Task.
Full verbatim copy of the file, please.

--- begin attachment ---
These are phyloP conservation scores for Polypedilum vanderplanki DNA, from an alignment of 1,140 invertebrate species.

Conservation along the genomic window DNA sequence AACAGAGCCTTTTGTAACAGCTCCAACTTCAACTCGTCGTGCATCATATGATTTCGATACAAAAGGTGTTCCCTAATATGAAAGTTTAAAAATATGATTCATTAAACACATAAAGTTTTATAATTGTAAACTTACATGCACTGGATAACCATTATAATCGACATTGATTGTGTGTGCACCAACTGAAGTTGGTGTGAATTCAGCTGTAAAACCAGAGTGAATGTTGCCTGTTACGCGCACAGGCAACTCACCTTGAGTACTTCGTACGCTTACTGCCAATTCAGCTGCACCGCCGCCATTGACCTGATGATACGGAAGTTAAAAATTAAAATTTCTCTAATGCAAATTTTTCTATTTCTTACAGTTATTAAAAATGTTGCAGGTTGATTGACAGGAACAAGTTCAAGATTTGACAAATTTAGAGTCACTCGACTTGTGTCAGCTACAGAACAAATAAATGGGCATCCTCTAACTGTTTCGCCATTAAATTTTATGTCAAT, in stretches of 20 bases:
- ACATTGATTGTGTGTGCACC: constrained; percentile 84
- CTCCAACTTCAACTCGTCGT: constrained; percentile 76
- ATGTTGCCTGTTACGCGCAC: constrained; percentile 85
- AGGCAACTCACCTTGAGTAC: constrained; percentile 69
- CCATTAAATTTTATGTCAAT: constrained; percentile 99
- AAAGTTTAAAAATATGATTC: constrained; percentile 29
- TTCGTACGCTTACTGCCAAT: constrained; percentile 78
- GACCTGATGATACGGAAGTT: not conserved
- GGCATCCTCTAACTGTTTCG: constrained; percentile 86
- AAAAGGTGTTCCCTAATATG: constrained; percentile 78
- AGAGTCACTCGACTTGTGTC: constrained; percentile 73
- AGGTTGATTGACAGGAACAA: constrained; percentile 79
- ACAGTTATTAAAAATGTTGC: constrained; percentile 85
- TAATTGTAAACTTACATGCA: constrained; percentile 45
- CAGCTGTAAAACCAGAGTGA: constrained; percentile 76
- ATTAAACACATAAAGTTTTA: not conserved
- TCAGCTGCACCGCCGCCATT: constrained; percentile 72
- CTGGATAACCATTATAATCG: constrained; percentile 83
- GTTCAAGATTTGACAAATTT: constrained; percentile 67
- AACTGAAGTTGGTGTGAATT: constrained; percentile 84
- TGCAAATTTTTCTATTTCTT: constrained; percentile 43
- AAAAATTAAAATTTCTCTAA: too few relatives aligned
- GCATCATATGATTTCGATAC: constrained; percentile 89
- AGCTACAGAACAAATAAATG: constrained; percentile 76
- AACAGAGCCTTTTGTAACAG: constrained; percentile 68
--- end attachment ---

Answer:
These are phyloP conservation scores for Polypedilum vanderplanki DNA, from an alignment of 1,140 invertebrate species.

Conservation along the genomic window DNA sequence AACAGAGCCTTTTGTAACAGCTCCAACTTCAACTCGTCGTGCATCATATGATTTCGATACAAAAGGTGTTCCCTAATATGAAAGTTTAAAAATATGATTCATTAAACACATAAAGTTTTATAATTGTAAACTTACATGCACTGGATAACCATTATAATCGACATTGATTGTGTGTGCACCAACTGAAGTTGGTGTGAATTCAGCTGTAAAACCAGAGTGAATGTTGCCTGTTACGCGCACAGGCAACTCACCTTGAGTACTTCGTACGCTTACTGCCAATTCAGCTGCACCGCCGCCATTGACCTGATGATACGGAAGTTAAAAATTAAAATTTCTCTAATGCAAATTTTTCTATTTCTTACAGTTATTAAAAATGTTGCAGGTTGATTGACAGGAACAAGTTCAAGATTTGACAAATTTAGAGTCACTCGACTTGTGTCAGCTACAGAACAAATAAATGGGCATCCTCTAACTGTTTCGCCATTAAATTTTATGTCAAT, in stretches of 20 bases:
- ACATTGATTGTGTGTGCACC: constrained; percentile 84
- CTCCAACTTCAACTCGTCGT: constrained; percentile 76
- ATGTTGCCTGTTACGCGCAC: constrained; percentile 85
- AGGCAACTCACCTTGAGTAC: constrained; percentile 69
- CCATTAAATTTTATGTCAAT: constrained; percentile 99
- AAAGTTTAAAAATATGATTC: constrained; percentile 29
- TTCGTACGCTTACTGCCAAT: constrained; percentile 78
- GACCTGATGATACGGAAGTT: not conserved
- GGCATCCTCTAACTGTTTCG: constrained; percentile 86
- AAAAGGTGTTCCCTAATATG: constrained; percentile 78
- AGAGTCACTCGACTTGTGTC: constrained; percentile 73
- AGGTTGATTGACAGGAACAA: constrained; percentile 79
- ACAGTTATTAAAAATGTTGC: constrained; percentile 85
- TAATTGTAAACTTACATGCA: constrained; percentile 45
- CAGCTGTAAAACCAGAGTGA: constrained; percentile 76
- ATTAAACACATAAAGTTTTA: not conserved
- TCAGCTGCACCGCCGCCATT: constrained; percentile 72
- CTGGATAACCATTATAATCG: constrained; percentile 83
- GTTCAAGATTTGACAAATTT: constrained; percentile 67
- AACTGAAGTTGGTGTGAATT: constrained; percentile 84
- TGCAAATTTTTCTATTTCTT: constrained; percentile 43
- AAAAATTAAAATTTCTCTAA: too few relatives aligned
- GCATCATATGATTTCGATAC: constrained; percentile 89
- AGCTACAGAACAAATAAATG: constrained; percentile 76
- AACAGAGCCTTTTGTAACAG: constrained; percentile 68